Who is fit to read the book is a question which the original text itself poses in the beginning. It says in answer whoever has the idea that he is bound that he is in shackles and therefore has the need for freedom is qualified to read and make use of the text. He must be neither one who knows little nor one who knows all. The answer hardly needs further clarification.
In the past few decades while speaking on spiritual subjects in various cities towns and villages of our country I quoted a great deal from Yogavasistha. During the talks the Sanskrit verses I recited were primarily for my own joy. The explanation of their sublime contents which were delighting and enlightening brought forth a flood of enthusiasm in the listeners. Before long many of the more ardent seekers sought a brief account of this splendid work in the current form.
In the year 1973 when I happened to be on a tour of Malaysia and Singapore a devout listener succeeded in committing me to this laborious task through a timely gesture. The initial idea was to abridge the original text running into several hundred pages to a synopsis of about 200 pages avoiding reproduction of the original verses. However some of the students and seekers in our group desired that the original Sanskrit verses be included so that at least a part of the invaluable scripture of our ancient past would find the light of the present scientific age. That is how this book was begun and pursued to this extent.
On taking up the task I found that it would take years to cover the whole of the original text and this presented a fate of uncertainty in completing the mighty endeavor. Therefore in order to serve the immediate needs of the assiduous seekers I took up first the portion which has a direct bearing on their seeking. This gave birth to Quietitude of the mind which is an abridgement and commentary on the Upasama Prakarana. This book contains all the necessary truths and advice from which a true seeker can derive fulfillment for himself.
The devoted but joyful way in which I was writing this book often met with interruptions and it had to be called off on several occasion. My life and functions are earmarked primarily for needs of the seekers who often arrive at the Ashram for personal and direct communication. This means a sudden cessation of what is being written and reflected upon. The Ashram routines and the incidental spells of engagement sometimes lasting for hours and sometimes for days and months are another source of interruption. The first edition of this book was published in 1975 with the objective to present with love what was the best possible at that time. The writing took long hours of application on my part and also a good deal of assistance from mother Sulabha Devi of the Ashram.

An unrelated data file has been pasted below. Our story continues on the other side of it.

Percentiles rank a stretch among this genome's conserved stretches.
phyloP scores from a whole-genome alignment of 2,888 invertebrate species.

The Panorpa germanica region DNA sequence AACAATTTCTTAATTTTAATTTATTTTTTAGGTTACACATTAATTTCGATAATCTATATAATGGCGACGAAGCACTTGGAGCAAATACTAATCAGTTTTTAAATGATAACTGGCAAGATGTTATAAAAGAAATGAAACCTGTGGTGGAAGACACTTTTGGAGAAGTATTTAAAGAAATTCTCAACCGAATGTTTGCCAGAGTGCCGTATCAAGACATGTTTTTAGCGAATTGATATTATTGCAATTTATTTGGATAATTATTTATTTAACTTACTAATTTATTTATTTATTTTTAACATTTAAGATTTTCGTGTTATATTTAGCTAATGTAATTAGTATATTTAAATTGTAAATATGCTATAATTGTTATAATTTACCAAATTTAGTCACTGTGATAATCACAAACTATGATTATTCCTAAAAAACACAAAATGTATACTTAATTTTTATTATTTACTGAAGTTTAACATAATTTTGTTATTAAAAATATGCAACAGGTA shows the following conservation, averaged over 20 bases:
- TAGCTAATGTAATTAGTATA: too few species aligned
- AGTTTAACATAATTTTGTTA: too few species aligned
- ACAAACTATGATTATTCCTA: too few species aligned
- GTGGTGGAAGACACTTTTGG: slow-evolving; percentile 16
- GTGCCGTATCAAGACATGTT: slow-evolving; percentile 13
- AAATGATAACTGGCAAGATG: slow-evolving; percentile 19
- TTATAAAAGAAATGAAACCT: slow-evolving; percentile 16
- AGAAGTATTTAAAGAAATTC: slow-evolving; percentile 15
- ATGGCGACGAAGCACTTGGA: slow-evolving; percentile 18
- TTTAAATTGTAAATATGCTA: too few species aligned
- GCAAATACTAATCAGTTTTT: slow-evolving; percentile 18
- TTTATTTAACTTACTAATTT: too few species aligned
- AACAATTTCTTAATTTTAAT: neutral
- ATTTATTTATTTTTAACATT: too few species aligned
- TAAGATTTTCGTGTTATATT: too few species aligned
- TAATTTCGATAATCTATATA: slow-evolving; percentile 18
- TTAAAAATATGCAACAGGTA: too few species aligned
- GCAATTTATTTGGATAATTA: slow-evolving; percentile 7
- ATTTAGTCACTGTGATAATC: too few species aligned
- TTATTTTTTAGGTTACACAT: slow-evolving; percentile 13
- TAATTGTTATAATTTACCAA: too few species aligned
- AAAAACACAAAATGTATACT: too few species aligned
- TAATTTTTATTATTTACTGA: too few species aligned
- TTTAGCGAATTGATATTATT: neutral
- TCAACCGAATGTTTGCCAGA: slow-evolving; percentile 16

In the second edition published in 1997 my disciples Swami Nirviseshananda Tirtha and Ma Gurupriya took the task of improving the content and presentation. The text was presented in 18 chapters each chapter containing a number of sections. My elucidation and analyses were highlighted in shaded boxes so that they stand distinct from the English meaning of the original verses. For precise rendering of the Sanskrit words and to facilitate their correct pronunciation transliteration marks were used. References were also provided for the Sanskrit verses as they appear in the Upasama Prakarana of the original Yogavasistha Mahramayana.
Whenever intricate points in the treatment and revelation of the more subtle aspects of spiritual life and enlightenment came up we had to put our minds and insights to be together. By a process of keen deliberation and reflection the truths had to be perceived and exposed. In a refined pursuit like this one should not commit himself to anything without the backing of his own direct realization of what he discusses and reveals. At the same time every possible effort had to be amide to complement the expositions with moderns standards of reason so that what is said can hold meaning and purpose even to the curious but tenacious readers and not only to the enlightened ones. On several occasions when reading the original Sanskrit verses and while rendering them in English my being was thrown into scintillating waves of joy and ecstasy. This coupled with the spontaneous love I have for both Sanskrit and English is the best reward I can think of for having attempted this task.
Floating and tossing like a small bubble on the rippling surface of the evanescent waves of this mysterious universe if during a short pause I can cause this little sparkle soothing perhaps to a handful only nature and providence stand to be credited and honored. What indeed is there in this world or anywhere else? It is only the unbridled play of the ceaseless tunes of nature and the alluring display of the sovereign gracious Almighty! The printing and release of the book has been possible only due to the cooperation physical, mental and otherwise of many dedicated souls. We at the Ashram are grateful to all who helped us in this humble endeavor.
May goodness and wisdom grace as many as possible on this earth and let the life of every one be led to its destined fulfillment.